Sunday, December 04, 2011

Chicken Tortilla Soup for a Below-Freeeezing Day

It was a blustery day in this thin-aired part of Colorado...a dusting of snow turned into a few inches, and we kept ourselves bundled up at home, enjoying the fireplace, some wassail, a couple of board games, and this wonderful soup. 

1 hen
1 32oz can whole, peeled tomatoes
1 10oz can enchilada sauce (green)
1 onion, chopped
1 4oz can chopped green chile peppers
2 cloves garlic, sliced
2 c chicken broth
1 14.5oz can chicken broth
1 tsp cumin
1 tsp chili powder
1 tsp salt
1/4 tsp black pepper
1 bay leaf
1 10oz pkg frozen corn
1 T chopped cilantro
Corn tortillas
Veg. oil

Place hen, tomatoes, enchilada sauce, onion, green chiles and garlic into a slow cooker.  Pour in chicken broth, and season w/cumin, chili powder, salt, pepper, and bay leaf.  Stir in corn and cilantro.  Cover, cook on Low for 12hours.  At this point, I usually let the entire slow cooker pot cool, then I place the removable pot into the refrigerator overnight.  The next morning I take out the hen and shred the chicken.  I pour the entire contents into a regular pot for the stovetop, along with the shredded chicken, and I reheat on the stove.  The extra day makes the soup flavors blend even more, and allows the hen to cool down enough to handle.

For tortillas:  Preheat oven to 400F, lightly brush both sides of tortillas w/oil.  Cut tortillas into strips, then spread on a baking sheet.  Bake in oven until crisp, about 10-15min.

(*Note - original recipe found on

Saturday, December 03, 2011

Omuraisu for Breakfast? Hai!!

Omu Rice - my son's favorite thing to eat for breakfast.  It's just a fried egg over fried rice.  What you don't see pictured here is the ketchup he smears over the top of the egg before digging in.  (Wasn't sure I could capture that attractively.) 

Mind you, the fried rice I use for omu rice is not the same that I make for a normal dish.  A lot less complicated, and because the omelette-style egg is placed on top, I don't add egg into the fried rice itself.  First, I fry up a few slices of bacon, let the slices cool and then I crumble them, and place to the side.  Depending on the amount of cold rice I take out of the fridge (placed in there from dinner the night before), I cook 1/4 c to 1/2 c of chopped onion in a different pan with a few tablespoons of vegetable oil over med-high heat.  Today I added some chopped up carrots for a little more flavor.  Next, the cold rice goes in and is stir fried until it looks about right.  I add the crumbled bacon and some flavoring - soy sauce of course, salt & pepper.  After it looks and tastes perfect, it goes on a plate.  In the same pan, I add the beaten egg (or eggs if you like the omelette to be thicker), and fry it up nice and golden, and FLAT.  It goes on top of the egg, and as earlier mentioned, top with ketchup!  Note: if I don't have bacon, I sometimes stir fry chicken in lieu.  Or, I'll just add some bacon grease to the onion while stir frying (making sure to lessen the amount of veg oil).  Oishii desu ne!

Tuesday, November 29, 2011

And to begin again...a little bit of nostalgia

Thanksgiving a week ago...another holiday memory to add to my family's repertoire of giving thanks together.  Tried and true dishes on the table, the humorous misadventures of new things we thought we'd try, torn magazine recipes strewn across the counter.  A day marking the end of fall with kids running around the house like crazy, to later join us with clasped hands to express funny and serious thankful sentiments.  Food, family be  Great time, as usual.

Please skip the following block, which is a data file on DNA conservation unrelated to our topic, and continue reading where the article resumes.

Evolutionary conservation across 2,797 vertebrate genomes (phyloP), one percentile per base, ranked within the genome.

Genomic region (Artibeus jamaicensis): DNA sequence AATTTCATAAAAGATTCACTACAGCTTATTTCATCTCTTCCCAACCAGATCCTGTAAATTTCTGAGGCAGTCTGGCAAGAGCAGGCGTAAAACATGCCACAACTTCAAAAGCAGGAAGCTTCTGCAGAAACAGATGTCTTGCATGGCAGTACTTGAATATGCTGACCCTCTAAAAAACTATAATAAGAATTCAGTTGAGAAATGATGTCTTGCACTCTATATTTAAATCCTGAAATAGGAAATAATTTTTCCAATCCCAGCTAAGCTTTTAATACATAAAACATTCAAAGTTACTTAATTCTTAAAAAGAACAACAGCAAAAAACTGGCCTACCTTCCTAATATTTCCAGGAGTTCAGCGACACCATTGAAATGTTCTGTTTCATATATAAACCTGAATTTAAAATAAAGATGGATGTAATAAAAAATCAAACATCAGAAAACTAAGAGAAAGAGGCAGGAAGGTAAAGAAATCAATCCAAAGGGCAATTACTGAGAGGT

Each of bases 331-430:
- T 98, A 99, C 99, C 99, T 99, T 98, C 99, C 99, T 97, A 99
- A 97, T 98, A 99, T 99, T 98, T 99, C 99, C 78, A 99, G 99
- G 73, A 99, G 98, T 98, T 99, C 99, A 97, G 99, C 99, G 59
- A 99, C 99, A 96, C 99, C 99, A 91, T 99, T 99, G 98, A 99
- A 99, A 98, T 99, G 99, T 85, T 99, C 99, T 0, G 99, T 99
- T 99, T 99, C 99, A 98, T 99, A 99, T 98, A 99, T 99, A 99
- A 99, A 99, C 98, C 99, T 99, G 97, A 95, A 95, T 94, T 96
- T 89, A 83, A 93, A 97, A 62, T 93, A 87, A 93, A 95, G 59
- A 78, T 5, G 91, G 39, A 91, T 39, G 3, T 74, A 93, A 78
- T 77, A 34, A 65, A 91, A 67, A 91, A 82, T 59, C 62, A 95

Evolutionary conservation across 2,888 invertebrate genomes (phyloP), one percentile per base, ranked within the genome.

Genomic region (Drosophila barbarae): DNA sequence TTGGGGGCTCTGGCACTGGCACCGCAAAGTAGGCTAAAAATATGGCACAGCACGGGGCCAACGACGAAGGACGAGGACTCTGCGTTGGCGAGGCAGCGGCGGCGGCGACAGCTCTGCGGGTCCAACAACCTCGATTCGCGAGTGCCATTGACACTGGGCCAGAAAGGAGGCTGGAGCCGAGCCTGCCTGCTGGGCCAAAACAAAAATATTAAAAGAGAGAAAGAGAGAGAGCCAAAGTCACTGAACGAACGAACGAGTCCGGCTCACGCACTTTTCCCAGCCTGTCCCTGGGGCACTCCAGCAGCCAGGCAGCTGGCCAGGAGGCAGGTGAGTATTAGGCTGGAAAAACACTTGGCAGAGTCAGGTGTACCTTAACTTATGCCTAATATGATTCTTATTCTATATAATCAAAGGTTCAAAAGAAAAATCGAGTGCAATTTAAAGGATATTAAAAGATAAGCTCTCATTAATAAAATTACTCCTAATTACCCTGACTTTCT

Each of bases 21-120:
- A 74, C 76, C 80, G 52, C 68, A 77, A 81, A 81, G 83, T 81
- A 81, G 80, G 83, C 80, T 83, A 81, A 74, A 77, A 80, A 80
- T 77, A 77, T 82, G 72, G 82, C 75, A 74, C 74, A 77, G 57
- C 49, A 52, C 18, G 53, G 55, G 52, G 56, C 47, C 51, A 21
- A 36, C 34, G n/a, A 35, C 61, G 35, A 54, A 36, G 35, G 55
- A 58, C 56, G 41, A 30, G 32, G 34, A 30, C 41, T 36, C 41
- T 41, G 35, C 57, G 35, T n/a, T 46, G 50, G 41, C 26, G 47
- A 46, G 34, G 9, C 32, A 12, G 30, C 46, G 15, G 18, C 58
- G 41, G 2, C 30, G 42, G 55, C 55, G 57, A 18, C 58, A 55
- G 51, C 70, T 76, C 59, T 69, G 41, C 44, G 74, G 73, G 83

I went home nostalgic, loving that feeling, and hoping that our children carry on the same traditions when they grow up.  And then I started thinking about their buffet tables...what foods will they have?  Of course, the traditional fare, but it was my generation - my sisters and brother - who grew up on Okinawa, who recognize the textures, the tastes, the flavour of our childhood foods.  Thanksgiving on Okinawa meant that we roasted a couple of turkeys for our aunts and uncles to take home after they came to dinner.  And on that table was more than buttery mashed potatoes, green bean casserole, candied yams, and pie.  There was konbu, sashimi, rice, okazu, Okinawa donuts (sato andagi), and all kinds of other side dishes.  I remember our first Thanksgiving together when the older of us left home and moved to the States - I was at college and three of us congregated in my little apartment.  Our meal included sushi, teriyaki chicken, and yakisoba, at the very least.  Over the years, those home influences have slowly dissipated. 

So I begin this blog again with renewed vigor to focus on some Okinawan and Japanese dishes and their stories.  The remind my children of their heritage, to give them a taste of who they are and where they come from. 

And the first entry:  sekihan.

Sekihan is a mixture of sweet rice and regular rice, steamed with azuki beans.  Here's the recipe, so simple:

Equal amount of sweet (mochi or sushi) rice and regular short-grain rice.
The correct amount of water you'd usually add for the amount above.
Drain a can of red kidney beans, or azuki beans.
Mix the beans in with the uncooked rice, in a rice cooker.
Steam according to regular rice cooking setting.
Let sit 20min.  Mix.  Serve.

(finished product pictured in photo below and yes, it was a success (defined as eaten with no complaint) )